TRUGS and what it means to “teach reading”?

If I gave you a list of foreign words, taught you the generally applicable rules for decoding those words, then invented a game to let you practice this decoding, would you be able to read a novel written in that language?

Would I have taught you how to read in that language?

How about these words? I’ll teach you how to pronounce every one, then give you a poem written in this language:

noll, fyra, femte, atta, tjugoforsta, tjugo, tolv, arton, tack, hejsan, kvall, nej … and so on

Could you read it?

Or could you just ‘word call’ it – make every word sound just right but have no idea what the piece was about?

In other words, is learning to pronounce single words correctly, without any syntactic or semantic, context really reading?

Of course not!

Reading is about making meaning and without any syntactic or semantic cues individual words have wavering, shifting meanings, and sometimes no meaning at all.

So why is it that a card game that helps children to decode individual words, devoid of meaning or context, called ‘Teaching Reading Using Games’ or TRUGS?

Quite simply it is NOT a reading game. It’s a coding game. And reading is about far more than coding and decoding.

The game is fine, and the ability to decode words through phonemic analysis and the application of grapho-phonic rules is an important skill, but let’s not pretend that playing the game is the same as teaching reading.

In an article in The New Yorker of June 3, 2013, Adam Alter writes:

“These studies suggest a sort of linguistic Heisenberg principle: as soon as you label a concept, you change how people perceive it.”

Names are powerful. The change the way we think.

So please, let’s not call this game TRUGS.

It doesn’t teach reading.

It is a great decoding game.

How about calling it Teaching Decoding Using Games  instead? TDUGS?

You can read more about this here:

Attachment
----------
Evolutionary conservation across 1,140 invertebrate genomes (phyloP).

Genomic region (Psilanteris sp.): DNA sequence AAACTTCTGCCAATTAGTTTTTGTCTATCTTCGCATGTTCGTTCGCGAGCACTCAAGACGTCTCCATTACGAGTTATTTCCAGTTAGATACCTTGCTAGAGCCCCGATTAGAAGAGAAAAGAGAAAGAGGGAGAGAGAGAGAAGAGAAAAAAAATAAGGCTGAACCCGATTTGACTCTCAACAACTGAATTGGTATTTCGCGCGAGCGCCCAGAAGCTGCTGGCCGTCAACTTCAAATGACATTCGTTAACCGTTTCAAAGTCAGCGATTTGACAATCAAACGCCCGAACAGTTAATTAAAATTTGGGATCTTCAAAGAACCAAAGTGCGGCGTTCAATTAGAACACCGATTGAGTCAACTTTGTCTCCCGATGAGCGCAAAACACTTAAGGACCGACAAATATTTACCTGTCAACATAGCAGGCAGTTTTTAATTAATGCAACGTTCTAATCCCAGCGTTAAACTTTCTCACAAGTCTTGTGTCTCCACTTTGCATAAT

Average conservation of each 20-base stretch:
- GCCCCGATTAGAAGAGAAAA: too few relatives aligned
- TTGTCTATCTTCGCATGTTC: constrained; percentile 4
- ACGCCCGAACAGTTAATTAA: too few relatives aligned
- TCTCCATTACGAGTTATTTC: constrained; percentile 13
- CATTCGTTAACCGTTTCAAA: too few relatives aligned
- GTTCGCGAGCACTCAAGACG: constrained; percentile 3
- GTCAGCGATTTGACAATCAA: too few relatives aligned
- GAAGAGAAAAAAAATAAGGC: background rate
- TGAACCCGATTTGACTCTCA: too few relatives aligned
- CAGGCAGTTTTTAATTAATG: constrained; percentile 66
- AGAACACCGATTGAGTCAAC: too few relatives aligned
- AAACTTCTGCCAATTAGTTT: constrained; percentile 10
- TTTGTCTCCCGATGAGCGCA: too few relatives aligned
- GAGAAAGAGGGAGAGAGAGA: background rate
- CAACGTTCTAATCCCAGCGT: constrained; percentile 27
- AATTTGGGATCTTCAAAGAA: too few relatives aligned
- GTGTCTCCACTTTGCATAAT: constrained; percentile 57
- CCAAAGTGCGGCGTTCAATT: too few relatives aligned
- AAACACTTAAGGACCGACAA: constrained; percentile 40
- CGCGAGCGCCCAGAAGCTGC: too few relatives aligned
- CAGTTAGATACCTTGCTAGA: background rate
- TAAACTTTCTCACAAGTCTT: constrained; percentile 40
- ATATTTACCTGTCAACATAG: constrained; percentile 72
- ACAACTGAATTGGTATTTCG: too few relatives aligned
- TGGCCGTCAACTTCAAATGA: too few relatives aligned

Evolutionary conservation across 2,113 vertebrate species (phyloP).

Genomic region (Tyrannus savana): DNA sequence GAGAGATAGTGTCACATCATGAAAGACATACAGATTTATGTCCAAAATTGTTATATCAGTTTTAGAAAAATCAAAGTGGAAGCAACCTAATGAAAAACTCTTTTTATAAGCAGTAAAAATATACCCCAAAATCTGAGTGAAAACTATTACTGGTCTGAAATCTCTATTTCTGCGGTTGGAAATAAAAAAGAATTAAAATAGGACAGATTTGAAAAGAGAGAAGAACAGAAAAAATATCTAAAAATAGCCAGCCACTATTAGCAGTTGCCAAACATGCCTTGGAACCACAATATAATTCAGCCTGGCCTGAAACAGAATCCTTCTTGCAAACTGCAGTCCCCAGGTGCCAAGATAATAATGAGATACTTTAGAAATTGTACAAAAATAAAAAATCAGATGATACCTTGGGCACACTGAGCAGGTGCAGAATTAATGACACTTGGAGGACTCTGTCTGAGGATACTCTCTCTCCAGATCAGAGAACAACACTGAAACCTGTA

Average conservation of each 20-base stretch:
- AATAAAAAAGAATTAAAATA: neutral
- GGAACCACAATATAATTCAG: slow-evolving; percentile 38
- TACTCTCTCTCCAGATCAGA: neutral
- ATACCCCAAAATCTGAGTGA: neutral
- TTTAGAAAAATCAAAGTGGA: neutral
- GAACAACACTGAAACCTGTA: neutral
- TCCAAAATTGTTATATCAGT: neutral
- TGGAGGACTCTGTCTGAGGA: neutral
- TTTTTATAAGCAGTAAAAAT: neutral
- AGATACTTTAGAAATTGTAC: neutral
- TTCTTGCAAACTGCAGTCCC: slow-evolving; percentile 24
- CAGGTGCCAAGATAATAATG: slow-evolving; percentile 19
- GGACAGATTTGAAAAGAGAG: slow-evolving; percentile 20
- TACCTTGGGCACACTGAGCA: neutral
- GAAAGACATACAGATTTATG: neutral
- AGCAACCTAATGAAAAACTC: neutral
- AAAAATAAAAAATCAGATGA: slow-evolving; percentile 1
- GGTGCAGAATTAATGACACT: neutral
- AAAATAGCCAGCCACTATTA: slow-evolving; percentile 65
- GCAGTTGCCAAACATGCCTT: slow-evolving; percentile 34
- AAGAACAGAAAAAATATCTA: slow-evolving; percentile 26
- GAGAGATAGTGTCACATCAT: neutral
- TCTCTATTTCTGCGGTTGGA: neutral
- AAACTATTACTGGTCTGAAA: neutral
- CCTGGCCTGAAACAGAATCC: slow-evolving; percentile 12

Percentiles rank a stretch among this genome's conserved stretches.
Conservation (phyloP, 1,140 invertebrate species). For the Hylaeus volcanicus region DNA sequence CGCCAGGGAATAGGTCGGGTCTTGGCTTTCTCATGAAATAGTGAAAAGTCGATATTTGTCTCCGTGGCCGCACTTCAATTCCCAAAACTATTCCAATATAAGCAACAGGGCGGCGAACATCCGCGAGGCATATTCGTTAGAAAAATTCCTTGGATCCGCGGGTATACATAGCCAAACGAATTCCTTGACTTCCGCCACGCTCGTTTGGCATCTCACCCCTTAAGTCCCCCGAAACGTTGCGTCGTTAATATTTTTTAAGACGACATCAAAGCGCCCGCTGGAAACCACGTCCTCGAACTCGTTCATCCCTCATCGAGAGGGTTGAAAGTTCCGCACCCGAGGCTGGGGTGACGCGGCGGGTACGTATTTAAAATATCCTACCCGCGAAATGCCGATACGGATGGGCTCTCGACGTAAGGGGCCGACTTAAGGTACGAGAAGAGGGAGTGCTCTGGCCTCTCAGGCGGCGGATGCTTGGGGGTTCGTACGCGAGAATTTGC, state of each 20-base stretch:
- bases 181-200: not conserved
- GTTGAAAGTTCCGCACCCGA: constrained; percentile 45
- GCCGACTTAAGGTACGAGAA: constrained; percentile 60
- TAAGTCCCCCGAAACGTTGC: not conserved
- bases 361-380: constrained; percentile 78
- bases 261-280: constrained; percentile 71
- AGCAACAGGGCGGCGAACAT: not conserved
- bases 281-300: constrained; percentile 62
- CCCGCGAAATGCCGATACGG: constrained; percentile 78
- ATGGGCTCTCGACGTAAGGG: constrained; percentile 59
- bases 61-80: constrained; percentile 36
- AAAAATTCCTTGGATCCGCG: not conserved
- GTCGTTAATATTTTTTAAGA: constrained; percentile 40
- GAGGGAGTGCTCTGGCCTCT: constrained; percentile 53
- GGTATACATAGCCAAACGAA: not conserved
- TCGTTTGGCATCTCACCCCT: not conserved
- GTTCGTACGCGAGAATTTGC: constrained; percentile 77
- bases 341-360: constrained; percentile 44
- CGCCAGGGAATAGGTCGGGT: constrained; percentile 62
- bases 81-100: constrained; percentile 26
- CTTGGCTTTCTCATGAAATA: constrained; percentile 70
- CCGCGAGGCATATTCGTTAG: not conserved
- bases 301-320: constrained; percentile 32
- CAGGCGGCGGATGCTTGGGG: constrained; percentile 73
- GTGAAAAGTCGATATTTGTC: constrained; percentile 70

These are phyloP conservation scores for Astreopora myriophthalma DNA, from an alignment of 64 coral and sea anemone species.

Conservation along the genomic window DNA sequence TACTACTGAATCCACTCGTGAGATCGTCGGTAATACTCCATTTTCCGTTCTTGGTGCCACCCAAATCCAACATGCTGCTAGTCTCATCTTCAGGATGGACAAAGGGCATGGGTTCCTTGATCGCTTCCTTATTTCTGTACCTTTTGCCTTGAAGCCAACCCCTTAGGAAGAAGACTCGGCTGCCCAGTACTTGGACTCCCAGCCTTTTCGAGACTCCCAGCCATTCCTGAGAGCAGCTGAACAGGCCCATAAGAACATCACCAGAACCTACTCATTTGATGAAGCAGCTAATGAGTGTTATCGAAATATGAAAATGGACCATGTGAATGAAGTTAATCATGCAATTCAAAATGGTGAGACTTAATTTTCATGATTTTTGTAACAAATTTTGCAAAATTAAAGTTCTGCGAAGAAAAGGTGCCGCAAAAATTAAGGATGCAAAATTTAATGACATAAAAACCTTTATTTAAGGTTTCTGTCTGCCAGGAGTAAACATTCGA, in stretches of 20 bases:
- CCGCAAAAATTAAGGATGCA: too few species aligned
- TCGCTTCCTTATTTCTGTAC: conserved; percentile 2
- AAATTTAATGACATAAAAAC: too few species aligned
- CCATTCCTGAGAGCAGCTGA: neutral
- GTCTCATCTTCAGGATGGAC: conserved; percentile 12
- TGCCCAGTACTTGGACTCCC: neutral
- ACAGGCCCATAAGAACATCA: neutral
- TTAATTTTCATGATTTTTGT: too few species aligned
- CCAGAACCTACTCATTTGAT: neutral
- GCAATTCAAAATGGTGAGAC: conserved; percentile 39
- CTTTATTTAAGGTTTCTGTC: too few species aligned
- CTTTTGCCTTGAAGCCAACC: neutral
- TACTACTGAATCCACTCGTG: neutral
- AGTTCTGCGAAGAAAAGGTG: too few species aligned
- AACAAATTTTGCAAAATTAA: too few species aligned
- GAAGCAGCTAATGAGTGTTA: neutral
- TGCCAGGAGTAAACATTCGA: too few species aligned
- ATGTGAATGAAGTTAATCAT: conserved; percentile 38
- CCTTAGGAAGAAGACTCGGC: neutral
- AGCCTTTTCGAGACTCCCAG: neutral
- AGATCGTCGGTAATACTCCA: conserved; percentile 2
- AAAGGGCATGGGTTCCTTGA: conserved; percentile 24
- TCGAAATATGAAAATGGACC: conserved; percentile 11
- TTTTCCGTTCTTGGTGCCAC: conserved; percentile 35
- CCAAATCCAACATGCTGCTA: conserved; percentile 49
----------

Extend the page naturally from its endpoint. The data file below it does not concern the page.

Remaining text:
Filed under Classroom practice, Language and literacy, Thinking

3 responses to “TRUGS and what it means to “teach reading”?

  1. JDP

    Pat, you hit the nail on the head yet again……such a smart one , you are!
    Needless, to say perhaps, this is why we have now have so many ‘non’ readers (of books,etc.) in our country these last twenty or so years. Seems so to me , since I have left (2000) the school system. Decoding is a wonderful thing ,if after that they develop the love of reading and understanding what they read. ….I always felt when you teach a person (not just a child) to read and understand what they are reading, you have opened so many doors for them to explore the rest of their lives. I was never very fond of the ‘rush’ to push reading as much as having them ‘understand’ what was being read and to learn how to ‘think’.
    The use of ‘decoding’ is one of many , and it always annoyed me when it was referred to ‘teaching’ reading…..:) just the ramblings of an ole women I guess. JDP

  2. Indeed a great blog-post. i am volunteering my services at a school run for poor kids. there, we gave a lot of emphasis on phonics but now, after reading your words, i have a different perception of learning… wonderful read. stay blessed.

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